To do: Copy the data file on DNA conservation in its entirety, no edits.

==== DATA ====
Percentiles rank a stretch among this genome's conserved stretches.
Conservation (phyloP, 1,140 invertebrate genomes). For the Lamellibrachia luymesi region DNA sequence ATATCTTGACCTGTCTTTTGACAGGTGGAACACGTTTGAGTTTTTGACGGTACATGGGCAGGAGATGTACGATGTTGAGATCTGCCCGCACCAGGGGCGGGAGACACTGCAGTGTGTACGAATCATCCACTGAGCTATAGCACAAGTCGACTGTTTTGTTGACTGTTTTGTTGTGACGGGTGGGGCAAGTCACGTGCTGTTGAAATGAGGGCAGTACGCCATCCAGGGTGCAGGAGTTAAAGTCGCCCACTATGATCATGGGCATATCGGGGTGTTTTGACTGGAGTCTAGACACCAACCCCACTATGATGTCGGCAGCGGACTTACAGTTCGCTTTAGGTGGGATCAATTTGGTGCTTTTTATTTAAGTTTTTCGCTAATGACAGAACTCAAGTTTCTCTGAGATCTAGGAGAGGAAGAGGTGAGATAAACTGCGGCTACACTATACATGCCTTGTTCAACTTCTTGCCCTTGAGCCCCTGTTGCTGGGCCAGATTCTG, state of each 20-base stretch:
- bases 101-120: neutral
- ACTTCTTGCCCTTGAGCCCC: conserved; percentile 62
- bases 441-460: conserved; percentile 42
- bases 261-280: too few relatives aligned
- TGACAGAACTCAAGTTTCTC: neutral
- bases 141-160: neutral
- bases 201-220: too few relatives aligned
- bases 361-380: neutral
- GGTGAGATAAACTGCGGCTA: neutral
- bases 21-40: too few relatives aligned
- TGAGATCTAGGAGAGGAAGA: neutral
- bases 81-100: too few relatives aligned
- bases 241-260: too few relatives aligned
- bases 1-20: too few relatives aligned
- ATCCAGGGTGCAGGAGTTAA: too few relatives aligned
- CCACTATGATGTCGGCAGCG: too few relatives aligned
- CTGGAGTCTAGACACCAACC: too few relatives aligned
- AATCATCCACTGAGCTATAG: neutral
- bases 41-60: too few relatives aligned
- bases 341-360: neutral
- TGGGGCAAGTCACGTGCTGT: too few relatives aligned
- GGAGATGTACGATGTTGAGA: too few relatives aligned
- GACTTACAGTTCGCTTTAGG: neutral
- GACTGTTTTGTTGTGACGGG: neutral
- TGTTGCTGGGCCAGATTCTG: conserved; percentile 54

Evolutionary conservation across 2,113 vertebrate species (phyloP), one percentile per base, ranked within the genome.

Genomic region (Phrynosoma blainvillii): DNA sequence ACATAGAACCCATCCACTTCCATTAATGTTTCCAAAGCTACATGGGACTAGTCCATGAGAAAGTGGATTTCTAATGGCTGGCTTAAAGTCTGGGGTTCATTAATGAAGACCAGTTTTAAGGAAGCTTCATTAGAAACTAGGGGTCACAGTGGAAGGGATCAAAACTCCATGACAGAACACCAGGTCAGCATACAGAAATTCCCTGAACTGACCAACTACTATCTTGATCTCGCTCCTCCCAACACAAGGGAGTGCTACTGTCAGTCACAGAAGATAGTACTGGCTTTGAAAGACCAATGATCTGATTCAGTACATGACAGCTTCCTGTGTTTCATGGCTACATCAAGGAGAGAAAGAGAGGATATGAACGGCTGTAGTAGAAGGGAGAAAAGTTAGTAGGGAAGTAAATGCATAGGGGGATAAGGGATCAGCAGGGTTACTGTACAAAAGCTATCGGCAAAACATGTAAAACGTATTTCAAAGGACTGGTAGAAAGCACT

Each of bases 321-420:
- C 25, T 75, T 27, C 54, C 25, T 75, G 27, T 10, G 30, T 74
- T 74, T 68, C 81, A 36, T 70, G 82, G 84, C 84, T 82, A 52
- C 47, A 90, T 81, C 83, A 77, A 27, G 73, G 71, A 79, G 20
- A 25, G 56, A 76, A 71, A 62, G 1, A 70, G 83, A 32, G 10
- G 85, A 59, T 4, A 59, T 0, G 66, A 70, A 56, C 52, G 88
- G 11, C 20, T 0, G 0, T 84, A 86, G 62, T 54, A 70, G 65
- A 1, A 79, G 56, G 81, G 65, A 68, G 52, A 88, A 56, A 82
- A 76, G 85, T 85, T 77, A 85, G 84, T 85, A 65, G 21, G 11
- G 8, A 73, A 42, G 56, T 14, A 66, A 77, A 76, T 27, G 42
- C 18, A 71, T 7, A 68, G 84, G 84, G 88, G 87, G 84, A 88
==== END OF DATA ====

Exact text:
Percentiles rank a stretch among this genome's conserved stretches.
Conservation (phyloP, 1,140 invertebrate genomes). For the Lamellibrachia luymesi region DNA sequence ATATCTTGACCTGTCTTTTGACAGGTGGAACACGTTTGAGTTTTTGACGGTACATGGGCAGGAGATGTACGATGTTGAGATCTGCCCGCACCAGGGGCGGGAGACACTGCAGTGTGTACGAATCATCCACTGAGCTATAGCACAAGTCGACTGTTTTGTTGACTGTTTTGTTGTGACGGGTGGGGCAAGTCACGTGCTGTTGAAATGAGGGCAGTACGCCATCCAGGGTGCAGGAGTTAAAGTCGCCCACTATGATCATGGGCATATCGGGGTGTTTTGACTGGAGTCTAGACACCAACCCCACTATGATGTCGGCAGCGGACTTACAGTTCGCTTTAGGTGGGATCAATTTGGTGCTTTTTATTTAAGTTTTTCGCTAATGACAGAACTCAAGTTTCTCTGAGATCTAGGAGAGGAAGAGGTGAGATAAACTGCGGCTACACTATACATGCCTTGTTCAACTTCTTGCCCTTGAGCCCCTGTTGCTGGGCCAGATTCTG, state of each 20-base stretch:
- bases 101-120: neutral
- ACTTCTTGCCCTTGAGCCCC: conserved; percentile 62
- bases 441-460: conserved; percentile 42
- bases 261-280: too few relatives aligned
- TGACAGAACTCAAGTTTCTC: neutral
- bases 141-160: neutral
- bases 201-220: too few relatives aligned
- bases 361-380: neutral
- GGTGAGATAAACTGCGGCTA: neutral
- bases 21-40: too few relatives aligned
- TGAGATCTAGGAGAGGAAGA: neutral
- bases 81-100: too few relatives aligned
- bases 241-260: too few relatives aligned
- bases 1-20: too few relatives aligned
- ATCCAGGGTGCAGGAGTTAA: too few relatives aligned
- CCACTATGATGTCGGCAGCG: too few relatives aligned
- CTGGAGTCTAGACACCAACC: too few relatives aligned
- AATCATCCACTGAGCTATAG: neutral
- bases 41-60: too few relatives aligned
- bases 341-360: neutral
- TGGGGCAAGTCACGTGCTGT: too few relatives aligned
- GGAGATGTACGATGTTGAGA: too few relatives aligned
- GACTTACAGTTCGCTTTAGG: neutral
- GACTGTTTTGTTGTGACGGG: neutral
- TGTTGCTGGGCCAGATTCTG: conserved; percentile 54

Evolutionary conservation across 2,113 vertebrate species (phyloP), one percentile per base, ranked within the genome.

Genomic region (Phrynosoma blainvillii): DNA sequence ACATAGAACCCATCCACTTCCATTAATGTTTCCAAAGCTACATGGGACTAGTCCATGAGAAAGTGGATTTCTAATGGCTGGCTTAAAGTCTGGGGTTCATTAATGAAGACCAGTTTTAAGGAAGCTTCATTAGAAACTAGGGGTCACAGTGGAAGGGATCAAAACTCCATGACAGAACACCAGGTCAGCATACAGAAATTCCCTGAACTGACCAACTACTATCTTGATCTCGCTCCTCCCAACACAAGGGAGTGCTACTGTCAGTCACAGAAGATAGTACTGGCTTTGAAAGACCAATGATCTGATTCAGTACATGACAGCTTCCTGTGTTTCATGGCTACATCAAGGAGAGAAAGAGAGGATATGAACGGCTGTAGTAGAAGGGAGAAAAGTTAGTAGGGAAGTAAATGCATAGGGGGATAAGGGATCAGCAGGGTTACTGTACAAAAGCTATCGGCAAAACATGTAAAACGTATTTCAAAGGACTGGTAGAAAGCACT

Each of bases 321-420:
- C 25, T 75, T 27, C 54, C 25, T 75, G 27, T 10, G 30, T 74
- T 74, T 68, C 81, A 36, T 70, G 82, G 84, C 84, T 82, A 52
- C 47, A 90, T 81, C 83, A 77, A 27, G 73, G 71, A 79, G 20
- A 25, G 56, A 76, A 71, A 62, G 1, A 70, G 83, A 32, G 10
- G 85, A 59, T 4, A 59, T 0, G 66, A 70, A 56, C 52, G 88
- G 11, C 20, T 0, G 0, T 84, A 86, G 62, T 54, A 70, G 65
- A 1, A 79, G 56, G 81, G 65, A 68, G 52, A 88, A 56, A 82
- A 76, G 85, T 85, T 77, A 85, G 84, T 85, A 65, G 21, G 11
- G 8, A 73, A 42, G 56, T 14, A 66, A 77, A 76, T 27, G 42
- C 18, A 71, T 7, A 68, G 84, G 84, G 88, G 87, G 84, A 88